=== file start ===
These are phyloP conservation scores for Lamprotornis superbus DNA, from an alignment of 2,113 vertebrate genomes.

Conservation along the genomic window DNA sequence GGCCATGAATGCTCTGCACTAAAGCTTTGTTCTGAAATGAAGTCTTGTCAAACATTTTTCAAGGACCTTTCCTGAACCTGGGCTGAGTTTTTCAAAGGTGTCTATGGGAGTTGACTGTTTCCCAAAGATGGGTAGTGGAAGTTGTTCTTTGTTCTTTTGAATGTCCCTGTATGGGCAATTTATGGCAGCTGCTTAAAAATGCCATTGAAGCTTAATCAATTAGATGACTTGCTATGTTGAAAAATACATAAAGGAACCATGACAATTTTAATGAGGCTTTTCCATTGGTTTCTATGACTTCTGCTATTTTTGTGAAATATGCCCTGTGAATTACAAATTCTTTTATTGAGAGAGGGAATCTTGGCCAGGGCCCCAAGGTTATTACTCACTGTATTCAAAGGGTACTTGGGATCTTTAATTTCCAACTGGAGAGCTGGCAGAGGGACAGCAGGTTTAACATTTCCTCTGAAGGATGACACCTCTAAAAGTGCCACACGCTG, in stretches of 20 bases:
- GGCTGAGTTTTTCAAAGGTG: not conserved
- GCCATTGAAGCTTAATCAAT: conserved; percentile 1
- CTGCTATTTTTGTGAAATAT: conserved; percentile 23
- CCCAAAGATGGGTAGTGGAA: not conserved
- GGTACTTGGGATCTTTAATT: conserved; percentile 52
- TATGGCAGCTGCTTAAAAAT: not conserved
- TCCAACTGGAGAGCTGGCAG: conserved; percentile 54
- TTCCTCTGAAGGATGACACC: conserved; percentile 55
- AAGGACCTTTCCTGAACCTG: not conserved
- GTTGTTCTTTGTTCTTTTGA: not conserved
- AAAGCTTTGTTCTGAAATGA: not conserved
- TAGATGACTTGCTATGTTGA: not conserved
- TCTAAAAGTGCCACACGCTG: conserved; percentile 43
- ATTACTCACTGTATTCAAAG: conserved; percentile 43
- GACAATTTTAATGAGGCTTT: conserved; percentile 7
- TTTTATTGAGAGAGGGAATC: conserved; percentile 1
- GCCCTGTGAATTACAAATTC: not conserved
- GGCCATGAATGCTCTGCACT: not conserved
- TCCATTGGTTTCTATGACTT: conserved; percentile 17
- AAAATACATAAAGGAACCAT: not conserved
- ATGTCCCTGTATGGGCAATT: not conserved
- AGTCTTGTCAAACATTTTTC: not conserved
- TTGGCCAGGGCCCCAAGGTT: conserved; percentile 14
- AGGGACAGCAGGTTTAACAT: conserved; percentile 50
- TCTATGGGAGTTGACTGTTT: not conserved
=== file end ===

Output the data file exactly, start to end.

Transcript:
These are phyloP conservation scores for Lamprotornis superbus DNA, from an alignment of 2,113 vertebrate genomes.

Conservation along the genomic window DNA sequence GGCCATGAATGCTCTGCACTAAAGCTTTGTTCTGAAATGAAGTCTTGTCAAACATTTTTCAAGGACCTTTCCTGAACCTGGGCTGAGTTTTTCAAAGGTGTCTATGGGAGTTGACTGTTTCCCAAAGATGGGTAGTGGAAGTTGTTCTTTGTTCTTTTGAATGTCCCTGTATGGGCAATTTATGGCAGCTGCTTAAAAATGCCATTGAAGCTTAATCAATTAGATGACTTGCTATGTTGAAAAATACATAAAGGAACCATGACAATTTTAATGAGGCTTTTCCATTGGTTTCTATGACTTCTGCTATTTTTGTGAAATATGCCCTGTGAATTACAAATTCTTTTATTGAGAGAGGGAATCTTGGCCAGGGCCCCAAGGTTATTACTCACTGTATTCAAAGGGTACTTGGGATCTTTAATTTCCAACTGGAGAGCTGGCAGAGGGACAGCAGGTTTAACATTTCCTCTGAAGGATGACACCTCTAAAAGTGCCACACGCTG, in stretches of 20 bases:
- GGCTGAGTTTTTCAAAGGTG: not conserved
- GCCATTGAAGCTTAATCAAT: conserved; percentile 1
- CTGCTATTTTTGTGAAATAT: conserved; percentile 23
- CCCAAAGATGGGTAGTGGAA: not conserved
- GGTACTTGGGATCTTTAATT: conserved; percentile 52
- TATGGCAGCTGCTTAAAAAT: not conserved
- TCCAACTGGAGAGCTGGCAG: conserved; percentile 54
- TTCCTCTGAAGGATGACACC: conserved; percentile 55
- AAGGACCTTTCCTGAACCTG: not conserved
- GTTGTTCTTTGTTCTTTTGA: not conserved
- AAAGCTTTGTTCTGAAATGA: not conserved
- TAGATGACTTGCTATGTTGA: not conserved
- TCTAAAAGTGCCACACGCTG: conserved; percentile 43
- ATTACTCACTGTATTCAAAG: conserved; percentile 43
- GACAATTTTAATGAGGCTTT: conserved; percentile 7
- TTTTATTGAGAGAGGGAATC: conserved; percentile 1
- GCCCTGTGAATTACAAATTC: not conserved
- GGCCATGAATGCTCTGCACT: not conserved
- TCCATTGGTTTCTATGACTT: conserved; percentile 17
- AAAATACATAAAGGAACCAT: not conserved
- ATGTCCCTGTATGGGCAATT: not conserved
- AGTCTTGTCAAACATTTTTC: not conserved
- TTGGCCAGGGCCCCAAGGTT: conserved; percentile 14
- AGGGACAGCAGGTTTAACAT: conserved; percentile 50
- TCTATGGGAGTTGACTGTTT: not conserved